As noted in our introduction, the Journal of Bodies, Sexualities, and Masculinities hopes to do things differently. One of these differences, which perhaps may not be all that different, is that our journal will have a rotating cover image. Each issue will include a different image that is reflective of the journal or perhaps of a particular article in the issue. One goal behind this practice is to promote spaces and places that may be unknown to scholars working in the field; as such, we will work with various archives to acquire images that we can freely disseminate, and in each issue we will provide a brief overview of the archive consulted to obtain the cover image. Too often archives work in isolation; sometimes they are funded by private sources and are not part of the academy.
Jonathan A. Allan, Chris Haywood and Frank G. Karioris
Conflicting Discourses of Commodity Activism
Emilie Zaslow. 2017. Playing with America’s Doll: A Cultural Analysis of the American Girl Collection. New York: Palgrave Macmillan.
Elizabeth J. McLean, Kazuki Yamada and Cameron Giles
Michael Anesko. Henry James and Queer Filiation: Hardened Bachelors of the Edwardian Era. (Cham, Switzerland: Palgrave Macmillan, 2018), 111 pp. + xv. ISBN: 978-3-319-94537-8. Hardback, $54.99.
Jane Gallop. Sexuality, Disability, and Aging: Queer Temporalities of the Phallus (Durham, NC: Duke University Press, 2019), 137 pp. ISBN: 978-1-4780-0161-4. Paperback, $23.95.
Rob Cover. Emergent Identities: New Sexualities, Genders and Relationships in a Digital Era (Abingdon: Routledge, 2019), pp. 164 ISBN: 978-1-138-09858-9. Hardback, $129.
Spectacle and Spectatorship in The Hunger Games
Catherine Driscoll and Alexandra Heatwole. 2018. The Hunger Games: Spectacle, Risk and the Girl Action Hero. London: Routledge.
Anne Boleyn has been narrativized in Young Adult (YA) historical fiction since the nineteenth century. Since the popular Showtime series The Tudors (2007–2010) aired, teenage girls have shown increased interest in the story of Anne Boleyn, Henry VIII’s second and most infamous queen. This construction of Boleyn suggests that she was both celebrated and punished for her proto-feminist agency and forthright sexuality. A new subgenre of Boleyn historical fiction has also recently emerged—YA novels in which her story is rewritten as a contemporary high school drama. In this article, I consider several YA novels about Anne Boleyn in order to explore the relevance to contemporary teenage girls of a woman who lived and died 500 years ago.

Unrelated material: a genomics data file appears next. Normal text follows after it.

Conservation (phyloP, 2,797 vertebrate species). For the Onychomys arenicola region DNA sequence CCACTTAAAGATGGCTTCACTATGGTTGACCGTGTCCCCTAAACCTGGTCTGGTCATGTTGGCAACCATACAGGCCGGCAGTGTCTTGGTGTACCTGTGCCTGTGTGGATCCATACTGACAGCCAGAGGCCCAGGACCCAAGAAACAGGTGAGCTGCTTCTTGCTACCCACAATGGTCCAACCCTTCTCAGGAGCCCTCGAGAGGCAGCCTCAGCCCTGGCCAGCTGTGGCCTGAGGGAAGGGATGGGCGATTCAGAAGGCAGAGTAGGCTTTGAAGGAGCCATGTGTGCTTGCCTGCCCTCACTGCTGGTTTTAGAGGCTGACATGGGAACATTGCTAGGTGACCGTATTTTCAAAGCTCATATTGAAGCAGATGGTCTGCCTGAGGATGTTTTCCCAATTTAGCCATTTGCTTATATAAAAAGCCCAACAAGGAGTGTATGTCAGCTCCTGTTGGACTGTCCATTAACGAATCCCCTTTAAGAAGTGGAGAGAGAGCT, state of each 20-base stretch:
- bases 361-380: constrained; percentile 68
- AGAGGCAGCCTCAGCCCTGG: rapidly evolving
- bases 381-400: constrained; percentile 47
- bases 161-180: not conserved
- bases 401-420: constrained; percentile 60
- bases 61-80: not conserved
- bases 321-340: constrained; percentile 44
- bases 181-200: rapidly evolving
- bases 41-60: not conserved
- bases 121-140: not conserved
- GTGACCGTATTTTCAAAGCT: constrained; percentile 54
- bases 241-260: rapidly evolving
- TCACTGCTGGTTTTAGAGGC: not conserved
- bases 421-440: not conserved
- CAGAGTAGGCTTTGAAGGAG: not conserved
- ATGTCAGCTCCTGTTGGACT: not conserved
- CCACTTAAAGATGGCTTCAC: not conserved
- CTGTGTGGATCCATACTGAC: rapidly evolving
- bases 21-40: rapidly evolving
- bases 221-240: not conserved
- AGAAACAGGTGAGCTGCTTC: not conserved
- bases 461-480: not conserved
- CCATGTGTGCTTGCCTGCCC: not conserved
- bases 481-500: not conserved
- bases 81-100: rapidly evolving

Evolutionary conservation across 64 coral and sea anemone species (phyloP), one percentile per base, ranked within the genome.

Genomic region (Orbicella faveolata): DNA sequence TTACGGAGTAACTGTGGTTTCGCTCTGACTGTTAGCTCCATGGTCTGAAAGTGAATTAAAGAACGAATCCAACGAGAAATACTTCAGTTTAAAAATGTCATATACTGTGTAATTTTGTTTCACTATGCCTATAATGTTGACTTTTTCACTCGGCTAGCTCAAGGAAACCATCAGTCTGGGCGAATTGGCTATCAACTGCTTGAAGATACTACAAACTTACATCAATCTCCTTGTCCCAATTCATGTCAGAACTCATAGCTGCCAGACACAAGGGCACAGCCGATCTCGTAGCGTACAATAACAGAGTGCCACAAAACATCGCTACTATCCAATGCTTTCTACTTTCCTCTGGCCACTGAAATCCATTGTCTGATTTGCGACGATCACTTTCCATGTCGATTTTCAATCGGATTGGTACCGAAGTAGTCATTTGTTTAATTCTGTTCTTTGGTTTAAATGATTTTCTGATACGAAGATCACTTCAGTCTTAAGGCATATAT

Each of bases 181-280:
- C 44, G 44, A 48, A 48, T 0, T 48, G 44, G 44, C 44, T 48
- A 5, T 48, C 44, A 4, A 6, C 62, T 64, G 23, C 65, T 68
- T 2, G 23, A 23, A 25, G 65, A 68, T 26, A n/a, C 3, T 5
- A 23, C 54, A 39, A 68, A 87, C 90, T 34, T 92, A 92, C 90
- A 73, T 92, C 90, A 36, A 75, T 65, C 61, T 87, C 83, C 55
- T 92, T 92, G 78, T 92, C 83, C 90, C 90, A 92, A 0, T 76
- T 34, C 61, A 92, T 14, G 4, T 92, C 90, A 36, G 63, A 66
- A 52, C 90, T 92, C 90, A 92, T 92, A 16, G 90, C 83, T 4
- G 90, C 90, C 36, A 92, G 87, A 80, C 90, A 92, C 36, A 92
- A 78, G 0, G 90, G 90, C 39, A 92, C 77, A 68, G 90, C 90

In the last decade, Franco-Moroccan directors have begun to explore culturally taboo and unrepresented sexual communities within Morocco. This article examines how two pioneering films, Abdellah Taïa’s Salvation Army and Nabil Ayouch’s Much Loved, contribute to an emerging cultural politics in the Arab-speaking world that is reframing marginalized or invisible sexualities. While these films address issues of sexual tourism, incest, and prostitution, among others, the focus of this article is on the films’ critiques of internalized homophobia, sexual tourism, and the sociopolitical power structures that occlude, marginalize, or shame those males outside of the heterosexual matrix. Analyzing the films’ portrayal of the semiotics of forbidden desire, internalized homophobia, and the circulation and spatialization of queer sexualities in Morocco, this article argues that Salvation Army and Much Loved complicate our understanding of Arab masculinities and add to a growing queer visibility that stretches from the Maghreb to the Gulf.
In this article I discuss girls’ and non-binary young people’s experiences of unwelcome intergenerational encounters in the Helsinki metro underground transport network. I foreground a theoretical conception of the metro as an urban space in which the material is deeply intertwined with the political and as a space with its own racialized, gendered, and age-based hierarchies. Calling on the work of Sara Ahmed, I investigate how girls and non-binary young people make meaning of unwanted emotional encounters in the metro space and how they use and adopt certain material and digital strategies that Helena Saarikoski calls young feminine choreographies, to cope in these situations. This article is based on interviews with girls and non-binary young people who were then between 16 and 17 years of age.